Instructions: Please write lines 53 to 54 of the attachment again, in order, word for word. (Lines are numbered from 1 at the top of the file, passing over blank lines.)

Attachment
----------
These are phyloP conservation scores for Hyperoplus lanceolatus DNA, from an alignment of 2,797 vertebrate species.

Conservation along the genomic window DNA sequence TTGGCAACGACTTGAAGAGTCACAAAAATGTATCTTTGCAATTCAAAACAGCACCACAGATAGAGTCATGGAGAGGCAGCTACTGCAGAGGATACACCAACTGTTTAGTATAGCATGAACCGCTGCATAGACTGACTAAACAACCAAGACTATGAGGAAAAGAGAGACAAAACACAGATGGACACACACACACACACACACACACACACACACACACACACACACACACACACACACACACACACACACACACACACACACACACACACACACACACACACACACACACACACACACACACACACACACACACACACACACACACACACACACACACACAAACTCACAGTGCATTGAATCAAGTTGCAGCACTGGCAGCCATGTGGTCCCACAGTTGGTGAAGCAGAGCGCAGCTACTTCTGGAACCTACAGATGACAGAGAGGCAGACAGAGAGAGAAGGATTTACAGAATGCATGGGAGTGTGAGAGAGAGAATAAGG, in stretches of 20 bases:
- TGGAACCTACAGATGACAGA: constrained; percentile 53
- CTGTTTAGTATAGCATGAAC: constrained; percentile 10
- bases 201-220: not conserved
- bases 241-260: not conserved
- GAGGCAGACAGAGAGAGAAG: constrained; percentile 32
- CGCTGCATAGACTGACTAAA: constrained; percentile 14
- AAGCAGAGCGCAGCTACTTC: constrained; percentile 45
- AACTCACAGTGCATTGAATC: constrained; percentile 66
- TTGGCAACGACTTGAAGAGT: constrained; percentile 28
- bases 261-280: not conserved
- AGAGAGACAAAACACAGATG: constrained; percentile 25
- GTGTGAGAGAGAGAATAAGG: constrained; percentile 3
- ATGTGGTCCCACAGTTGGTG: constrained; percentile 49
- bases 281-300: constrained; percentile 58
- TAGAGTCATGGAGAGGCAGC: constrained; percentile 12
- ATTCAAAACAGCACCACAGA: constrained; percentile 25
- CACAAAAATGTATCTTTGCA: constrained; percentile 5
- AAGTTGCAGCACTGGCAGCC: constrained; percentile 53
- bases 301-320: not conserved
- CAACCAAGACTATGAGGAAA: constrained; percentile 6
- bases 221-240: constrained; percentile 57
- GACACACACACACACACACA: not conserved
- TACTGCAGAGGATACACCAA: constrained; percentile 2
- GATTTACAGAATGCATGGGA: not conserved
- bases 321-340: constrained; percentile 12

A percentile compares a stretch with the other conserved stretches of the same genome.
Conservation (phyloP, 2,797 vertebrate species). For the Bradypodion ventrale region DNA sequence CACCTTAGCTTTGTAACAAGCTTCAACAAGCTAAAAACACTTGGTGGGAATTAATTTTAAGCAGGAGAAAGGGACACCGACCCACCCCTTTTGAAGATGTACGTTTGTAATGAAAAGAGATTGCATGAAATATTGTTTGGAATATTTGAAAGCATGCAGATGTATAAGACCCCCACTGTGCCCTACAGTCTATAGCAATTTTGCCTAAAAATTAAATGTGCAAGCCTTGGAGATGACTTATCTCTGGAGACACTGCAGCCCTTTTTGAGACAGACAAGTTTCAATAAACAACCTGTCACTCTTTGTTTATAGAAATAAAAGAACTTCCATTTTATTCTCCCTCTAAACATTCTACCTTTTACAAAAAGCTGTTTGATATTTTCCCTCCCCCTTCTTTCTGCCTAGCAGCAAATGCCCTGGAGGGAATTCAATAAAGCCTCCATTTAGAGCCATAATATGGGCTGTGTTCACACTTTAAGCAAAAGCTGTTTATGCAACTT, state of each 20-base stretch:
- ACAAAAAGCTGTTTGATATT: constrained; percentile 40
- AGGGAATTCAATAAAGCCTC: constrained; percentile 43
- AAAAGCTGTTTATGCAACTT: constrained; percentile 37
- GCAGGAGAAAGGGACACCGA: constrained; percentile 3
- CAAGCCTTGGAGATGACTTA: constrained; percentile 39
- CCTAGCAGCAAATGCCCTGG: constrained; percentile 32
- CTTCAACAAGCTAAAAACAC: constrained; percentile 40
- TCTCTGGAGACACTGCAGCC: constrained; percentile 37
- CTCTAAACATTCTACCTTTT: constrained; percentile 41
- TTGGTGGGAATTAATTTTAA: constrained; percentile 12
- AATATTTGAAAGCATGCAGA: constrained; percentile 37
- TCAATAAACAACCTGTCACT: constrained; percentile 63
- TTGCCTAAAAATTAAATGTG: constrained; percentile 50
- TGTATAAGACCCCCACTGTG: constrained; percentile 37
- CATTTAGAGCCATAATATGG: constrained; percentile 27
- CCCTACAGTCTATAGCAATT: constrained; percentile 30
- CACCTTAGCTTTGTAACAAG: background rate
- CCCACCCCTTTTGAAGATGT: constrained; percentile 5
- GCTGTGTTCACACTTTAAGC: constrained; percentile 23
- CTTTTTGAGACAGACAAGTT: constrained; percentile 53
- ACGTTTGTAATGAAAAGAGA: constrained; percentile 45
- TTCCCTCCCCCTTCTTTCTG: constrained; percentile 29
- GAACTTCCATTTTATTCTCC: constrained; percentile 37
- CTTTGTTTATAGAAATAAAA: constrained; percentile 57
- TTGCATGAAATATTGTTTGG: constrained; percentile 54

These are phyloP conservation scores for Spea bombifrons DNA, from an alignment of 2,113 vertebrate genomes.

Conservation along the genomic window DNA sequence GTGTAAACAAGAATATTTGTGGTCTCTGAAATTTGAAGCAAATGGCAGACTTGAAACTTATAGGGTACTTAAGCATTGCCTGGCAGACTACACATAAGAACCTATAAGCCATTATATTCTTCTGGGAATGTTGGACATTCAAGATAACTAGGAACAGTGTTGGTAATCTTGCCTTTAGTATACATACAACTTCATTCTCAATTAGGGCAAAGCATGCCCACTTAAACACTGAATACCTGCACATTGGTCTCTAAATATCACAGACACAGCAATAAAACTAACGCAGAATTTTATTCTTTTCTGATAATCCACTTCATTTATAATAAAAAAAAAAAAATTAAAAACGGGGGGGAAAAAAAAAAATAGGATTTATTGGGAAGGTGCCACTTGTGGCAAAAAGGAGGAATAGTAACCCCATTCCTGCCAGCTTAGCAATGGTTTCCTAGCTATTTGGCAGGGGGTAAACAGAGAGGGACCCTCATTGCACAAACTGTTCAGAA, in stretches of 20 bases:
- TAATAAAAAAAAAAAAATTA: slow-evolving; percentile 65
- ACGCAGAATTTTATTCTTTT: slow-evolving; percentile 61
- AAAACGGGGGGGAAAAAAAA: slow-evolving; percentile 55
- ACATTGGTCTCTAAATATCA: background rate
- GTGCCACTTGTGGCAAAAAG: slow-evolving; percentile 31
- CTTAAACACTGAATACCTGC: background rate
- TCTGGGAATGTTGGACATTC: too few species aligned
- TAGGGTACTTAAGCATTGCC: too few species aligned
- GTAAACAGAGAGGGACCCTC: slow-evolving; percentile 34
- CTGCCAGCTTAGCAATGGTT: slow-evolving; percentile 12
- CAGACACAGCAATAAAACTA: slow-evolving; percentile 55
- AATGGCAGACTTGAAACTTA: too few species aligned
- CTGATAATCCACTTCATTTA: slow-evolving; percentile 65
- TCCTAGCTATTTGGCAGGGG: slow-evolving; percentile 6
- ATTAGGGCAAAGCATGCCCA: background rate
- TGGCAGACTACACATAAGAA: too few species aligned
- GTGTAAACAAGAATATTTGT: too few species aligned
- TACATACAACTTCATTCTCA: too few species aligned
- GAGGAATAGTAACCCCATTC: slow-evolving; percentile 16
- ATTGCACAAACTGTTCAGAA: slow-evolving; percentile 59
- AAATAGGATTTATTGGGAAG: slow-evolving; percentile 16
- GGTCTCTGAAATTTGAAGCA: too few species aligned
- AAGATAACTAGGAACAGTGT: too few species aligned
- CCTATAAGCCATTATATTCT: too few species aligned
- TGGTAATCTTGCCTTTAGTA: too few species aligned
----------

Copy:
- CTTTGTTTATAGAAATAAAA: constrained; percentile 57
- TTGCATGAAATATTGTTTGG: constrained; percentile 54